The other category I planned to start almost two weeks ago was this one—it’s high time that I started writing more systematically about product management. And what better place to start than with the latest craze, agile software development?
As Steve Johnson at the Product Management blog at Pragmatic Marketing is fond of pointing out, Agile (as it’s usually capitalized) isn’t exactly new, having appeared on the horizon back in 2001 with the Agile Manifesto. But it has taken a long time to achieve anything like industry momentum. Why? In my experience, it’s because Agile requires a culture change throughout the whole company, not just in engineering and product management but also support, product marketing, and (most importantly) sales.
So why should the impact on all these other groups make it harder to adopt agile development processes? Well, let’s look at some of the top level statements of the Agile Manifesto:
- Individuals and interactions over processes and tools: If your software development process depends on ongoing communication with the key members, what about organizations like sales who aren’t part of the ongoing conversation?
- Responding to change over following a plan: Often in agile, this translates into much less complete planning artifacts. What happens when sales starts to fill in the blanks in the plans themselves—say, when talking to a customer?
The reality, of course, is that going Agile doesn’t lessen the requirement to communicate frequently with sales and other external stakeholders. If anything, it increases the importance of doing so. If the point of Agile is to deliver frequent software releases that add real value to the customer, then including the customer and the parts of the organization who talk with current and potential customers every day is absolutely critical to success.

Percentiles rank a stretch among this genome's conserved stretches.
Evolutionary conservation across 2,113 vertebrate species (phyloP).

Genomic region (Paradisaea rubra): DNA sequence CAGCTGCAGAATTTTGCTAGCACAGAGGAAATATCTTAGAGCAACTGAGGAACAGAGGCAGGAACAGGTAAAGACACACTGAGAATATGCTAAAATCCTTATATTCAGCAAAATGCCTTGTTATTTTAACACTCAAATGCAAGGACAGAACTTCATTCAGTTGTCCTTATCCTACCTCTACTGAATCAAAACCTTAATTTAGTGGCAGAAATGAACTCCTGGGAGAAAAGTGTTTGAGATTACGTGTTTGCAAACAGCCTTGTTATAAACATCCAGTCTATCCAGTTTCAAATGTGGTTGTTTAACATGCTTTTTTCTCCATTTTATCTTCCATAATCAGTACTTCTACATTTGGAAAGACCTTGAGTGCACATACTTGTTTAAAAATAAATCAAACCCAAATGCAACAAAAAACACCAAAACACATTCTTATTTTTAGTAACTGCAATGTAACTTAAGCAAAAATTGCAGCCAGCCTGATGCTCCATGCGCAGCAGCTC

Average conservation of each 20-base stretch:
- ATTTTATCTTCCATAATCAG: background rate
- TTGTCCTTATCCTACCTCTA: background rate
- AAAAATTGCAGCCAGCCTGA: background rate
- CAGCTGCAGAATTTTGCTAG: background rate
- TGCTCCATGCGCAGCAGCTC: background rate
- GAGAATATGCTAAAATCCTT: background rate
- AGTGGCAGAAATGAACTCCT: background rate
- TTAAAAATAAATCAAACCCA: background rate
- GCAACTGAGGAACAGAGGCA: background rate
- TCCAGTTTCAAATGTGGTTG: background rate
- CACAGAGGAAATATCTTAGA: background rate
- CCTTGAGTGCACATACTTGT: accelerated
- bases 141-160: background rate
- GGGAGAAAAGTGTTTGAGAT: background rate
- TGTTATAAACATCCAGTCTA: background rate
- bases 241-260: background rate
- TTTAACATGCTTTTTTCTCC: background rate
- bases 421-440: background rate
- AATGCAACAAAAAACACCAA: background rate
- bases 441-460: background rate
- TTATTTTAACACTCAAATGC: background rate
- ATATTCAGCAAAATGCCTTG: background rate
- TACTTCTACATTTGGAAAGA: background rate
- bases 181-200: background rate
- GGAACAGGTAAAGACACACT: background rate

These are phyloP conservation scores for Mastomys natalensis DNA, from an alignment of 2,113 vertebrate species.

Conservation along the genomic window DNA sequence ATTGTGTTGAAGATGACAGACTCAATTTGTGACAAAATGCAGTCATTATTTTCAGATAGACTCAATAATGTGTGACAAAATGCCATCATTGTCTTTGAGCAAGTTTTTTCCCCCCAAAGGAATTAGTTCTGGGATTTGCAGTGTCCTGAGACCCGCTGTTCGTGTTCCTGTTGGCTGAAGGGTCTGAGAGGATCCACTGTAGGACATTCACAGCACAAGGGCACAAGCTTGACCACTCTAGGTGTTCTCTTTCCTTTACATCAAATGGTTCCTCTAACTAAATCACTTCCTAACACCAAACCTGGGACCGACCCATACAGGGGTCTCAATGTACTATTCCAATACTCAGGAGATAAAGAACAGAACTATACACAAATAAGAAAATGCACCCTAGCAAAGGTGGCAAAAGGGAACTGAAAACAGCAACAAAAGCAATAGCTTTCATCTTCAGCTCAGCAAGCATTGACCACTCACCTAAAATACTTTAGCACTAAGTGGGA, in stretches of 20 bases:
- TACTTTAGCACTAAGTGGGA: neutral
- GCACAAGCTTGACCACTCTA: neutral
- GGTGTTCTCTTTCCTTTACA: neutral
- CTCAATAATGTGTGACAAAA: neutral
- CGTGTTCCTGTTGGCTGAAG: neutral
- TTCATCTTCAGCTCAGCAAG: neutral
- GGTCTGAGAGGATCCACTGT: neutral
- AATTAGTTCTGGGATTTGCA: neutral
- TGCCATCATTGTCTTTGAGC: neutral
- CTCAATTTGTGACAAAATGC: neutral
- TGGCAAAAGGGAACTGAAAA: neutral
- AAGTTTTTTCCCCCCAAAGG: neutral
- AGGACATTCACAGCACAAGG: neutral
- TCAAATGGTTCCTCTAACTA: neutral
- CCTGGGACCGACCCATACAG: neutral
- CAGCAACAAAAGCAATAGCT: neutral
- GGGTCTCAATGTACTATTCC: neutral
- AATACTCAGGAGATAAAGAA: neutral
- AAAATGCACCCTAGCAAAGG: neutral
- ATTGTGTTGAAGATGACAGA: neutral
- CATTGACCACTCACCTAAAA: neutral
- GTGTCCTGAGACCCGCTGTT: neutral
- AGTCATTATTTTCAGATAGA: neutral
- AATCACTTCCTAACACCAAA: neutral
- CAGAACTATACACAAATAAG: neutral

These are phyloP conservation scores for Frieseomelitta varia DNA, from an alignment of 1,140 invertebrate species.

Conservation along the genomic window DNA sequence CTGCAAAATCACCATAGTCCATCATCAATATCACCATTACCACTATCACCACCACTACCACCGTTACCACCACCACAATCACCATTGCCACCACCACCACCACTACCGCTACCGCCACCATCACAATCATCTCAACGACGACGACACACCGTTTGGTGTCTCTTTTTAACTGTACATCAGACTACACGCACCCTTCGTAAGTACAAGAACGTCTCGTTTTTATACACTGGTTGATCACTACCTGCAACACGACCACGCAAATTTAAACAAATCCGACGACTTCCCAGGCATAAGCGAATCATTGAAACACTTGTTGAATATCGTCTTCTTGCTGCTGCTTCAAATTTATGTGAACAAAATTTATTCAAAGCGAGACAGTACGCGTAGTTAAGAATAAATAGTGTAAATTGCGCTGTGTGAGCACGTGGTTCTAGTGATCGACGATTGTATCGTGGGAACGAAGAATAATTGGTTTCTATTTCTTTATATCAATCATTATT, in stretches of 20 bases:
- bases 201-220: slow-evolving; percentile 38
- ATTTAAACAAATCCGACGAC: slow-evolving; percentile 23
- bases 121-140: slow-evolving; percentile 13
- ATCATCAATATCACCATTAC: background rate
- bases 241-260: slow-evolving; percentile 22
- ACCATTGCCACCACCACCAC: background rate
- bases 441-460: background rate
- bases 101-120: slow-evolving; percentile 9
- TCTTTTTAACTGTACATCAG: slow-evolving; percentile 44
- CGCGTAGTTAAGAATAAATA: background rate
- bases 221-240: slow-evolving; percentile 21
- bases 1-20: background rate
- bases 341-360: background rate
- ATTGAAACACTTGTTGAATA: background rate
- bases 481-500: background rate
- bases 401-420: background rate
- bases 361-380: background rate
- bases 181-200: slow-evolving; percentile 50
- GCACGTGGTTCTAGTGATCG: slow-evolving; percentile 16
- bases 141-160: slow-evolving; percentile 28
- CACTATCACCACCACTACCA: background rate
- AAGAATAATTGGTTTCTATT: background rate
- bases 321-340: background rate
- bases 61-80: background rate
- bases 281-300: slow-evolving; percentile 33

In fact, Agile as a philosophy shares a lot with another manifesto of similar vintage, the Cluetrain Manifesto, which states that markets are conversations too. See a theme? There is a definite evolution in both Agile and Cluetrain away from central planning and delivery of work products (internal deliverables or actual products) as fiats, made more palatable with heavy doses of promotion and/or process, and toward ongoing conversation, collaboration, and cooperation with the other stakeholders in the process of creating value.
So at some level these two types of conversations—developers with product managers, marketers with the market—really need to become one. And that has profound implications on organizational structures, marketing plans, and nearly everything else that companies do. Is it any wonder that Agile took so long to take off?
I’ll be writing a little more about Agile from time to time, as I reflect on the lessons I learned from adopting an agile development process at iET Solutions and those that I learn at my new gig, Veracode.